8. Customer relations: harmonization and simplification of SU data and vehicle data across toll domains. Harmonization of EETS for the SU.

  9. Communication and information exchange: provide an information platform for EETS to SU, EP, TC and Member States.

5.2 Conciliation bodies

A conciliation procedure has been introduced in chapter III (article 10 and 11) of the Decision 2009/750/EC in view to settle disputes between Toll Chargers and EETS Providers during contract negotiations and in their contractual relationships. National Conciliation Bodies should be consulted by Toll Chargers and EETS Providers in search of a dispute settlement relating to non-discriminatory access to EETS domains.

The Conciliation Bodies are especially empowered to examine whether the contractual conditions imposed by a Toll Charger on different EETS Providers are non-discriminatory and a fair reflection of the costs and risks of the parties to the contract. The national Conciliation Bodies should exchange information about their work, guiding principles and practices.

The main areas where alignment is required are remuneration issues, requirements in the certification process or solutions for managing the global financial risk and its evolution. These elements should be included in the description of the conciliation procedures by each toll scheme alike.

The existing bodies only have a national remit and EETS is not their main or only responsibility or organisational function. This leads to questions such as “How can a national conciliation body determine if requirements for certification are excessive without comparison to other similar certification processes?”

5.3 Potential EETS IM operational governing body

Pan-European IM tasks are currently managed through existing organisations or activities, as already defined by the Directive 2004/52/EC and the Decision 2009/750/EC. This includes, amongst others, the Toll Committee, the Coordination Group of Notified Bodies, Conciliation Bodies, standardisation bodies or the REETS pilot project. It has to be checked again, at a later stage, whether this assignment is sufficient to properly manage the further development of EETS.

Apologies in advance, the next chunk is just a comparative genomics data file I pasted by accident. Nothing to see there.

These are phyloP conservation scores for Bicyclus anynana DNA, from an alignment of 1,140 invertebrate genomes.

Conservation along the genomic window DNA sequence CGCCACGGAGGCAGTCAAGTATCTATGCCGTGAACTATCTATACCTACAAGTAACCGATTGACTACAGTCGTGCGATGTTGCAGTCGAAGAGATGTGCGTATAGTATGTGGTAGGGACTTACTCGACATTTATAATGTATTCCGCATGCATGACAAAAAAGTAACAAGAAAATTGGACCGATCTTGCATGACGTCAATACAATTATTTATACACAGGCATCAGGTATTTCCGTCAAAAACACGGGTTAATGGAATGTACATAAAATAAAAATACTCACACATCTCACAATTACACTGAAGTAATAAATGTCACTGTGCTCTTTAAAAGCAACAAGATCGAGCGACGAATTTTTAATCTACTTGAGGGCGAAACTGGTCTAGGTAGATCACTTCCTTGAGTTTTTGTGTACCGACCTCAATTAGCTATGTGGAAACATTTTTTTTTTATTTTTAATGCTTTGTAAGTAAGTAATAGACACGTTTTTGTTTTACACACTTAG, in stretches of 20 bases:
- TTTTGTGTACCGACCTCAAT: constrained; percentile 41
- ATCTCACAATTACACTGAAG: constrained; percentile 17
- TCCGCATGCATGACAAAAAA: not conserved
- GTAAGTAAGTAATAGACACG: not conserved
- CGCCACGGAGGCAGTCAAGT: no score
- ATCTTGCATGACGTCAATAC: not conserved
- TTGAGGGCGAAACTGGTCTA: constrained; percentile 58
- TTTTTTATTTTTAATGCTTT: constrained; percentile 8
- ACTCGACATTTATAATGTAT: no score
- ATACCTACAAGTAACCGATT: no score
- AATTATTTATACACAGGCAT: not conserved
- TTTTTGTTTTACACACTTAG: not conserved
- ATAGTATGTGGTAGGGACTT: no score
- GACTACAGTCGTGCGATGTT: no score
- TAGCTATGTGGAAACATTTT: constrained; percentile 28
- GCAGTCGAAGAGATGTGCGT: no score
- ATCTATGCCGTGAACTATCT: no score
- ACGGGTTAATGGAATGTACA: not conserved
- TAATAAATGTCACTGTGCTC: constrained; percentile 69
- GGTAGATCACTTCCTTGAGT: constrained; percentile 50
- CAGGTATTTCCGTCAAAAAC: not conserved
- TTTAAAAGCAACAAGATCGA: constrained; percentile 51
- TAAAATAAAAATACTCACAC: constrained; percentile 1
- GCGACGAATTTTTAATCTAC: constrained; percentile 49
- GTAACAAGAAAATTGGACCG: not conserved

The success of an IM task strongly depends on (financial) resources allocated to the IM task. For each IM task and IM organisation sufficient funding needs to be ensured (starting with IM tasks with high importance), if not already ensured. Critical in this aspect could be the funding of the coordination group of Notified Bodies.

In consideration to the IM tasks identified so far, work should be done to establish a new organisation (a new coordinating stakeholder). However, REETS D5.3 report proposes that an “IM Cloud” be considered as a basis for a decentralised governance model. The paradigmatic solution is based on the assumption that existing stakeholders or such that shall be established according to the EC Decision 750/2009 (EETS Decision), will take over the roles in a coordinated IM structure. This follows also the decentralized approach of the EETS Decision.

The REETS D5.3 report has identified the following high level issues of specific relevance:

  1. Consistency/harmonisation of the Registration procedures;